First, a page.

As a homeschool mom, self care is very important. You dedicate your time to taking care of everyone else make sure you take time to take care of you!
The baby will not stop crying,your toddler is fighting with the preschooler, your second-grader refuses to work on anything without you, the fourth-grader asked permission to go to the bathroom an hour ago, you’re late getting your sixth-grader to dance class, and your husband wants to know what’s for dinner. These are the days we just want to go back to bed, the days we lash out in anger or dissolve into tears or wonder why we ever thought homeschooling was a good idea. Every homeschool mom has times when she is weary of it all, even with an only child.
By the grace of God, these days usually pass. But make these mistakes and a bad day can become serious burnout, threatening the future of your homeschool. Avoid them and you can be happily homeschooling again much sooner.
The number-one reason we moms become overwhelmed is because we’ve become self-sufficient Christians. We weren’t designed to do all things in our own strength but rather in His strength. Even with babies, late nights, and busyness, we must treat time in prayer and the Word like it’s as vital as eating. It absolutely is!
We are called to be our husband’s help meets, but our husbands are also called to care for us. How often my husband has rightly pointed out that I’m doing too many of the wrong things—like making a meal for a new mom when I had just had a baby myself! Pray that God would speak through your husband to encourage and guide you.
One of the blessings of homeschooling is a flexible schedule. That blessing can become a curse, however, when we don’t sleep at roughly the same time each day. Immune suppression, irritability, and poor functioning result, even with the same amount of sleep. Use an alarm to remind yourself to go to bed on time.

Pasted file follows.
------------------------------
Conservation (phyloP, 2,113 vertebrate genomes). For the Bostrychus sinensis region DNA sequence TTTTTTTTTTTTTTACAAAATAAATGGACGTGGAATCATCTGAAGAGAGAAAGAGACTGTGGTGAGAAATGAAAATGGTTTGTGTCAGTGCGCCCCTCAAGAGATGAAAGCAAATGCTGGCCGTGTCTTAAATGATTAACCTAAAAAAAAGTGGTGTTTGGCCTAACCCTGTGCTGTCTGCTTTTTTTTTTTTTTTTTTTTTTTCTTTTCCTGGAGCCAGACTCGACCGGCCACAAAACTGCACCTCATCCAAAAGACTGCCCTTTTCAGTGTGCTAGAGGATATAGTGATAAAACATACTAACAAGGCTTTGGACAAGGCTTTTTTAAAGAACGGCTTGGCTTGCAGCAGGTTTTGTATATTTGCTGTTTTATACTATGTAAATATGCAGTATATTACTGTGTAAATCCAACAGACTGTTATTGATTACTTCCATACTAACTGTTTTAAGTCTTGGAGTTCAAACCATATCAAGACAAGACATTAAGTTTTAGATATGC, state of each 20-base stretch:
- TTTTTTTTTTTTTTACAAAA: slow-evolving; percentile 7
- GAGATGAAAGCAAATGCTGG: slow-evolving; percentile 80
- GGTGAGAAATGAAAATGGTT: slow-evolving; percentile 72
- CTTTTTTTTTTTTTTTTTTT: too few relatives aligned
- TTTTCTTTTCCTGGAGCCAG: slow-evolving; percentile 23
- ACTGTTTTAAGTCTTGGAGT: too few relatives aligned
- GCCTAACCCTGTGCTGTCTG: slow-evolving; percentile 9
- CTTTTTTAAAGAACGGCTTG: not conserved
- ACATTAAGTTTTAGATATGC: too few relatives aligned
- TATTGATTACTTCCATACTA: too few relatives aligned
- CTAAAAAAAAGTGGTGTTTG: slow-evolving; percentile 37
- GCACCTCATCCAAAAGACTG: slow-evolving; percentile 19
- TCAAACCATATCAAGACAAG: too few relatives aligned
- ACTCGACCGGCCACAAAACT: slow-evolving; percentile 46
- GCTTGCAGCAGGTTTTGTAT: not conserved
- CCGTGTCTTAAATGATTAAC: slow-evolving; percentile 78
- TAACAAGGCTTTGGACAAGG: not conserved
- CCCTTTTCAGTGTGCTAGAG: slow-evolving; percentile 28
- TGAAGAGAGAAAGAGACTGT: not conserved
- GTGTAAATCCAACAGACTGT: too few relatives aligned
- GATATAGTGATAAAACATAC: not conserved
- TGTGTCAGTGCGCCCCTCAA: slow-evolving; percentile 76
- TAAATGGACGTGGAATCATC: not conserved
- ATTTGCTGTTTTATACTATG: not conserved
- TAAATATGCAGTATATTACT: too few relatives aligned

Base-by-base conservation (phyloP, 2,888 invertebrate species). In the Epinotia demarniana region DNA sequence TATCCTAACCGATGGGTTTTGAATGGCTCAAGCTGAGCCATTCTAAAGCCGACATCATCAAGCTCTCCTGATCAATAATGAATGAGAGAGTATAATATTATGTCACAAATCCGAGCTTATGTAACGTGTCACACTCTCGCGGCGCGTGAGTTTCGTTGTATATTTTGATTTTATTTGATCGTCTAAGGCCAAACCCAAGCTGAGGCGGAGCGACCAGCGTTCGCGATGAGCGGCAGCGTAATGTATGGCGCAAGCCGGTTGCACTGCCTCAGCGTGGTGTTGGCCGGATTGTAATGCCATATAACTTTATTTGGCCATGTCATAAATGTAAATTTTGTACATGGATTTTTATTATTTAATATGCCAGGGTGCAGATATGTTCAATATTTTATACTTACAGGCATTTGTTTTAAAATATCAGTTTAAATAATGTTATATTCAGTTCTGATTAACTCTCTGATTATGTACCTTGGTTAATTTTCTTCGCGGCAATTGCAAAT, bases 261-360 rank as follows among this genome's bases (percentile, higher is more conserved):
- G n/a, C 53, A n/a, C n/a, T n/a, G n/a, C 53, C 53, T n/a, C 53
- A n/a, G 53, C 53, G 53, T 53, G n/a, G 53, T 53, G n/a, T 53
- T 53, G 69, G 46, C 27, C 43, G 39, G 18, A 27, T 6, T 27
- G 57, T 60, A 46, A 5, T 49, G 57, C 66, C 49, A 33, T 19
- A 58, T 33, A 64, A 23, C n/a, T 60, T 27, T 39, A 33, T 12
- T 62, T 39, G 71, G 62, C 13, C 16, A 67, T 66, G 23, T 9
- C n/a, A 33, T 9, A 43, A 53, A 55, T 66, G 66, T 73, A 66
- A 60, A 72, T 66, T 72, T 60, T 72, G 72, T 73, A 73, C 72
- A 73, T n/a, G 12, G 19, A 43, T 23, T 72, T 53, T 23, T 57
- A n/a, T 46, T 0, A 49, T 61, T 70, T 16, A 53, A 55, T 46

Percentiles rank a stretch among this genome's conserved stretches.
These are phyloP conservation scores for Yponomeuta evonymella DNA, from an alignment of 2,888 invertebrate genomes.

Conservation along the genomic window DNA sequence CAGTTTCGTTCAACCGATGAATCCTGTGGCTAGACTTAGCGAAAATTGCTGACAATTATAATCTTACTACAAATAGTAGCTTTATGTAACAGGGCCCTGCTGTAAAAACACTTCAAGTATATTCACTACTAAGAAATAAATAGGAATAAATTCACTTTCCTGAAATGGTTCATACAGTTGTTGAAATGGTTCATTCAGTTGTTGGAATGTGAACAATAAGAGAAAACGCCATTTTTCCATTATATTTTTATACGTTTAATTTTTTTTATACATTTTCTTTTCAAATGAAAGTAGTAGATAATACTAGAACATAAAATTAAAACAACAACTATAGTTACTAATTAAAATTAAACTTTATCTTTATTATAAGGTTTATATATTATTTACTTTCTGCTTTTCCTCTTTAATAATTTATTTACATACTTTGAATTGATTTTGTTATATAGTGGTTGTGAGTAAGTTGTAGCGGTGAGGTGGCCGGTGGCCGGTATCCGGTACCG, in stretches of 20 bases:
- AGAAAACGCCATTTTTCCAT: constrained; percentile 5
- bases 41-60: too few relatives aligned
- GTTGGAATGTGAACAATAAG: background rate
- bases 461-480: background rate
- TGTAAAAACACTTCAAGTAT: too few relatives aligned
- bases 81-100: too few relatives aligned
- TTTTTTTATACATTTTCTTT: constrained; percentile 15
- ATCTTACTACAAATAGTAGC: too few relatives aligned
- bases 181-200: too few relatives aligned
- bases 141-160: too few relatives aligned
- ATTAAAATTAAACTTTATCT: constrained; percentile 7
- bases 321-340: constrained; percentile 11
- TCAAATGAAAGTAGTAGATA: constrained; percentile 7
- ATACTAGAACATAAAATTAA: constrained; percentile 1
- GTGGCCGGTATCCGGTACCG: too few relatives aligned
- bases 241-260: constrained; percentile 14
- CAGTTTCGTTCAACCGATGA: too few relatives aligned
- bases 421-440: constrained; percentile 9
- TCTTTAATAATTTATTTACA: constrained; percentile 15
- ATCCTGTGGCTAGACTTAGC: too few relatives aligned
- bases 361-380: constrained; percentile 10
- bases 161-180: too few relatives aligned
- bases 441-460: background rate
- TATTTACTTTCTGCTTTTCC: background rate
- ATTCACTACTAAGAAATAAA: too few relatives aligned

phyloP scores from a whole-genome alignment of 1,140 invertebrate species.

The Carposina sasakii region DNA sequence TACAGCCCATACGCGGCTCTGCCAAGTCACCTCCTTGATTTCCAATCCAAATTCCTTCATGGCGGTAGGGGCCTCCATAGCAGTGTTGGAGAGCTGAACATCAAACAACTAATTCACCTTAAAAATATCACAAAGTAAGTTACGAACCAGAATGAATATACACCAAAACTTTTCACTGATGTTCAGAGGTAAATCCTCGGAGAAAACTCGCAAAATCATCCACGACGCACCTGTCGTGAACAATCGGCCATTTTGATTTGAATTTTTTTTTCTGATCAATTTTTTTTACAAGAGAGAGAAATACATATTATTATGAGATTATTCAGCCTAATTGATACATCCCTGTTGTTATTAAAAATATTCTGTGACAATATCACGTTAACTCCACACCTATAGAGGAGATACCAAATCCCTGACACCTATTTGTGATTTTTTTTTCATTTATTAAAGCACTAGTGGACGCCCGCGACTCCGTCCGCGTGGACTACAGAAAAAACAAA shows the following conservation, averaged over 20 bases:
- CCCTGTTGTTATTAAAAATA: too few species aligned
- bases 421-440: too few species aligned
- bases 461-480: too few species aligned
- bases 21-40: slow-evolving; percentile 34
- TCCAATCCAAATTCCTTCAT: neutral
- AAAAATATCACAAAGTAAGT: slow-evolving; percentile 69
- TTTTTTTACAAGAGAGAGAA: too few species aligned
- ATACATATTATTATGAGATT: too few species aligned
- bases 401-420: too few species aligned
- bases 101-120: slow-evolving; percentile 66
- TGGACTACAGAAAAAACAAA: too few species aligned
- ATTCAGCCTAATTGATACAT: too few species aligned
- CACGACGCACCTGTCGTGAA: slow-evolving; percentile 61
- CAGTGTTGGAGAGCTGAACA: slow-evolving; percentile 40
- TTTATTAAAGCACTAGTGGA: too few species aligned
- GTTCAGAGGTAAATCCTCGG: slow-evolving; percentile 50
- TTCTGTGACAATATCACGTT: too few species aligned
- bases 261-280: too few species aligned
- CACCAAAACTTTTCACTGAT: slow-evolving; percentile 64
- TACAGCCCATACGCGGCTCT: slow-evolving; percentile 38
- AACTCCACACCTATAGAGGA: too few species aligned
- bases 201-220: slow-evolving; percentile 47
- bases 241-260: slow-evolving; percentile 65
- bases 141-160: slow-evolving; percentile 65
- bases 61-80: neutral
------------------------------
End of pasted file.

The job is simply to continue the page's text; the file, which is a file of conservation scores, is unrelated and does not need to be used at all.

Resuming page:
Another blessing of homeschooling is the variety of opportunities for our families to participate in. Again, this blessing can become a serious source of stress one activity to another. If we don’t cut back and focus on homeschooling, illness will make the choice for us.
If you’re new to homeschooling or perfectionistic, you may have expectations of your homeschool that no one could meet. If you show your ideal schedule to a happy veteran homeschooler and she laughs, you’ll know you need to get real. Assume every lesson will take twice as long as you think, and you’ll end up with the margin you need.
Doing too much is a common source of weariness, but the answer isn’t to give up your routine altogether. Without structure, your house and schooling will quickly plunge into chaos. Keep your basic routine intact and adopt a more relaxed attitude so that you and your children feel less pressure.
Whether it’s because you’re too particular about the house or because you think it’s too much bother, failing to expect children to do chores is a fast track to burnout.This is a subject that must be parent directed. A great resource for training is Managers of Their Chores.
When we’re weary, it’s easy to let the kids get away with not doing their work or other bad behavior. Failing to discipline will only give us more grief long-term.Planning consequences for certain infractions in advance can help. Try the If-Then Chart from Doorposts.
My friends who have their children in parochial schools help and support one another. How much more does a homeschooling mother need encouragement? Be sure to include in your weekly schedule time that allows you to talk with moms you can relate to.
When we’re tired, the last thing we feel like doing is exercising. Yet, it’s the key to having the energy we need to accomplish all we have to do. Exercise combined with proper nutrition reduces the risk of illness and most chronic diseases. Can you really afford not to exercise? You can benefit from as little as 15 minutes a day of vigorous activity.
Fatigue can trick us into thinking we’re hungry, when actually those unneeded calories will only make us feel even more sluggish. Chronic use of caffeine and sleeping pills only masks symptoms and negatively impacts health in the long run. If you avoid making mistakes 1–10, you will find you no longer need your food or drug of choice.
Over-commitment can prompt us to demand even more of ourselves in service to our families and others. The truth is that we will accomplish more if we take some time to pursue a hobby we love. Choose an activity for which your efforts will be praised—and have fun!